Plaza de la Catedral

One of the things that make Havana a lovely place to just wander around is that it has many plazas to explore. One such plaza is the Plaza de la Catedral in Old Havana. It doesn’t look it now, but that particular plaza was once the site of a swamp. For some reason, plans to build a plaza were developed and the area was drained. However, during the rainy season each year, water levels rose and the swamp tried its best to make a comeback…so much so that the original name of the plaza was apparently Plaza de la Ciénaga (Swamp Square). Eventually it was properly drained and it was then used as a naval dockyard. But by 1727, dockyards apparently weren’t sexy anymore or something because plans for a cathedral and various mansions were implemented. Today, there are many things to be found in this plaza, including:

  • Museo del Arte Colonial (Colonial Art Museum)
  • Various restaurants (decent food but high tourist prices)
  • Various mansions left behind by historical counts, marquis, and other titled men
  • Statue of Antonio Gades, a flamenco dancer

The main thing to see in this Plaza is the Cathedral of The Virgin Mary of the Immaculate Conception. What sets it apart from other Baroque cathedrals found in colonial countries is that the building was constructed out of coral rock removed from the Gulf of Mexico. The coral rock makes for an awesome texture to the building and because it is ocean floor, apparently one can find the remains of marine life in it! I wasn’t lucky enough to find any, but you should take a look!

The inside of the cathedral is very simple which appeals to my personal tastes. While there isn’t excessive gold (or really, much of any sort of gold at all), there is still marble for the floors, giant stone pillars, and various pieces of art. There is also a legend which postulates that Columbus was once buried at the cathedral before being moved to Spain after the Cuban War of Independence. Despite the simplicity of the cathedral, UNESCO recognized its cultural and historical significance and made it (along with Old Havana and Havana fortifications) a World Heritage Site.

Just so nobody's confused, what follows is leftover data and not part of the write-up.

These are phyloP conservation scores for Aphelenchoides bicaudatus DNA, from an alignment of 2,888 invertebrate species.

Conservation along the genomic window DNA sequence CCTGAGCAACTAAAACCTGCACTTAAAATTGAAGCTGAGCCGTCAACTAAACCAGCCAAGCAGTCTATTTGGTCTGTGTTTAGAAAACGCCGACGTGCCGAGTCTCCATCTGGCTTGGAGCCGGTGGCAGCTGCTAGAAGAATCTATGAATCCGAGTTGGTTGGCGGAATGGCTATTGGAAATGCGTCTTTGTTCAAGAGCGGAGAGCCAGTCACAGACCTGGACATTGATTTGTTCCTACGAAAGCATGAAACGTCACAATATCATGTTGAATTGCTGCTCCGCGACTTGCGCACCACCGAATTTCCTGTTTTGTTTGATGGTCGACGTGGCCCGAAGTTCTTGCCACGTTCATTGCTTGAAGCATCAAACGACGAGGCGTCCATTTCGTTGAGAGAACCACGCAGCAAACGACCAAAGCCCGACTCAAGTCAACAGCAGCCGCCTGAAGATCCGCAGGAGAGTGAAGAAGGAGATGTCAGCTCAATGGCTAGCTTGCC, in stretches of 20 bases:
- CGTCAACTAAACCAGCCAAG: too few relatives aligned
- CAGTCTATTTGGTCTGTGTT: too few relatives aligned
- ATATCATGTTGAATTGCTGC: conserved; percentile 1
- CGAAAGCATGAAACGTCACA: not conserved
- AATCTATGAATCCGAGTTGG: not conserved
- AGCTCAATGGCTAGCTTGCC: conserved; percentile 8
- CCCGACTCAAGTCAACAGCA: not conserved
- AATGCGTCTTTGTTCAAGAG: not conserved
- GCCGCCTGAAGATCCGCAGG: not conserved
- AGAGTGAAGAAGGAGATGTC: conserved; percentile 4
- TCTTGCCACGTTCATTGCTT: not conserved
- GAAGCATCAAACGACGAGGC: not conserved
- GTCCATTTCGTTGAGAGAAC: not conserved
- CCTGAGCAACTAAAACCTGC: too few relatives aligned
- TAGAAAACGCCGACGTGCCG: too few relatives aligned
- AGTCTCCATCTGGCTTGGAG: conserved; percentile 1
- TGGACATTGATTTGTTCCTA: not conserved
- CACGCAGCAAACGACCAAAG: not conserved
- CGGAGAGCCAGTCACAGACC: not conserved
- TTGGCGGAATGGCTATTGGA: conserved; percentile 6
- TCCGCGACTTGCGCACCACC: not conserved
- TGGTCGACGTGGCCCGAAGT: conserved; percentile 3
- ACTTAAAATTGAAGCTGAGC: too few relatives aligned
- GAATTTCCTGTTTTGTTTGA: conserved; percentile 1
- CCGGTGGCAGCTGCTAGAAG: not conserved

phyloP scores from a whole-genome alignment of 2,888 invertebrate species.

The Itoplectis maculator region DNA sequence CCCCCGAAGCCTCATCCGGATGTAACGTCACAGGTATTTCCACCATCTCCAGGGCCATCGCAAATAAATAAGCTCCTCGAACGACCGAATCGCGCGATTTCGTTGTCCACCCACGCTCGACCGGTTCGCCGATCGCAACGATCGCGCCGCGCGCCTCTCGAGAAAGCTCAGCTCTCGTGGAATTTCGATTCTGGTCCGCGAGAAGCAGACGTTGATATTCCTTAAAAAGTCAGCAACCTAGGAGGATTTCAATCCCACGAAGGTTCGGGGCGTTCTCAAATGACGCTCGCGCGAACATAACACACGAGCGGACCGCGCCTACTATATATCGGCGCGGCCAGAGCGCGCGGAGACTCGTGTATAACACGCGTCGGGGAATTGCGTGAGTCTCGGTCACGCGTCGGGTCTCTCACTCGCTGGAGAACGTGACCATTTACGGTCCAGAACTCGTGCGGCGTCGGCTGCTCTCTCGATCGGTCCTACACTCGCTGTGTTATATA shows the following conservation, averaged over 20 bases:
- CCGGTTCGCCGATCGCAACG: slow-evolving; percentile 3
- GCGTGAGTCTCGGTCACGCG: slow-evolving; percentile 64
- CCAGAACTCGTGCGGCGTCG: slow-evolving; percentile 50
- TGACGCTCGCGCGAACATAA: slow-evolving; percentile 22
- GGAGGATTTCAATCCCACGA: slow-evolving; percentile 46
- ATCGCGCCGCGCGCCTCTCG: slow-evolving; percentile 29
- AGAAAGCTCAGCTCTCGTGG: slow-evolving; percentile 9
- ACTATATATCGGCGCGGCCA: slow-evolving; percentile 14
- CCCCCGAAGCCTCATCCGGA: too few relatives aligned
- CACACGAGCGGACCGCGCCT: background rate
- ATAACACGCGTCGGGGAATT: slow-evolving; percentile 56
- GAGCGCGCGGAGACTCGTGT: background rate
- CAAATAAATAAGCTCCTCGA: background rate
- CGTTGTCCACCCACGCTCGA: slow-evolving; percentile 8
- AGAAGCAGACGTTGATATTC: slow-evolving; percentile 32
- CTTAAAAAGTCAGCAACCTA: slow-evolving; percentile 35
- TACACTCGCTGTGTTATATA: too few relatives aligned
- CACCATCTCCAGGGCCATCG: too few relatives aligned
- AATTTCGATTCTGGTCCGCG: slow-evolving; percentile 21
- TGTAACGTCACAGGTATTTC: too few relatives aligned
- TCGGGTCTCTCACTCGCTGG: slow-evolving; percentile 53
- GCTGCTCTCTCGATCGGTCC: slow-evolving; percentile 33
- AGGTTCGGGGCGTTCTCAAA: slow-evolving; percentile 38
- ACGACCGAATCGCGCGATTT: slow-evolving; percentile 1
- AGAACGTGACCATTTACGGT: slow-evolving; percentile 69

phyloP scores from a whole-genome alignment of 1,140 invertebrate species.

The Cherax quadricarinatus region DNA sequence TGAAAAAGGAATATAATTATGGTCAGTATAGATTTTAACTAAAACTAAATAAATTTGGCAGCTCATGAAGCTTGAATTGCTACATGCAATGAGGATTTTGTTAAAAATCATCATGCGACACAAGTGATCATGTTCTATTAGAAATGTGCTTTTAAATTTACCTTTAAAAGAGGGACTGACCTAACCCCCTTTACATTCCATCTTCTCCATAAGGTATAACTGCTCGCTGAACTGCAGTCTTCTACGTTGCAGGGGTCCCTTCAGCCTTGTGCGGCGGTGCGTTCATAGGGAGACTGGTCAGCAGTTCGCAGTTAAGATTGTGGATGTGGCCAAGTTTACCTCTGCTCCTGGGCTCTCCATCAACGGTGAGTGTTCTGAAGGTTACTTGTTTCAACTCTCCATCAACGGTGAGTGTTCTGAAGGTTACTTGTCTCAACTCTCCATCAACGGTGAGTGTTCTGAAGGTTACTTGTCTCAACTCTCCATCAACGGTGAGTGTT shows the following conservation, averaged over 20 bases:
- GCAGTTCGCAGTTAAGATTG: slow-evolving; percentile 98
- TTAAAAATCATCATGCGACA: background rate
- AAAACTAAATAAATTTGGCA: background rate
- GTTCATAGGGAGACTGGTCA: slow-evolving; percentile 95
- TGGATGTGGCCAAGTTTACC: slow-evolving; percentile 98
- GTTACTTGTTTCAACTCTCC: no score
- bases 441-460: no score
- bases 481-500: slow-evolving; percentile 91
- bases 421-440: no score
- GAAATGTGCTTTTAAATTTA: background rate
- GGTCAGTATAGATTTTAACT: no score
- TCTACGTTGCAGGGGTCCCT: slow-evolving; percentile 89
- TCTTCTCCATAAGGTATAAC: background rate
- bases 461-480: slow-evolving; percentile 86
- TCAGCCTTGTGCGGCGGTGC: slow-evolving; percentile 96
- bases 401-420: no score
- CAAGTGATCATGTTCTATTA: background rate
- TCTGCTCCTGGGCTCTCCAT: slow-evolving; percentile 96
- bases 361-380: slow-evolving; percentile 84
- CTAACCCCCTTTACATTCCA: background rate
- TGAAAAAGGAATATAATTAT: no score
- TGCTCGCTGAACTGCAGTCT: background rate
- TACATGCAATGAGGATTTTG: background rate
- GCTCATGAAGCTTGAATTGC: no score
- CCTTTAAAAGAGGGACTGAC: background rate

When you visit the plaza, make sure you include some sunset time. The setting light against the stone in this area is really beautiful. Also make sure to climb up the cathedral’s bell tower for a great view onto the plaza and a nice overlook onto Havana’s rooftops. As for having a meal at the plaza, I can’t really say the food is outstanding and on top of that, it is rather pricey. However, if you can get a seat on the balcony, it is quite fantastic for people watching and you can spend a nice leisurely lunch making up stories about the sunburned cruise ship day trippers. You’ll also learn a thing or two about how people earn a dollar or three from said sunburned cruise ship day trippers…

 

Question: Did you find any marine life in the cathedral walls?

6 responses to “Plaza de la Catedral

  1. The coral stone sounds really cool. I love your photos from the balcony, the whole concept of ‘people watching’ really comes through in this set! And I love the photo of the girl with the flowers and stool so, so much!

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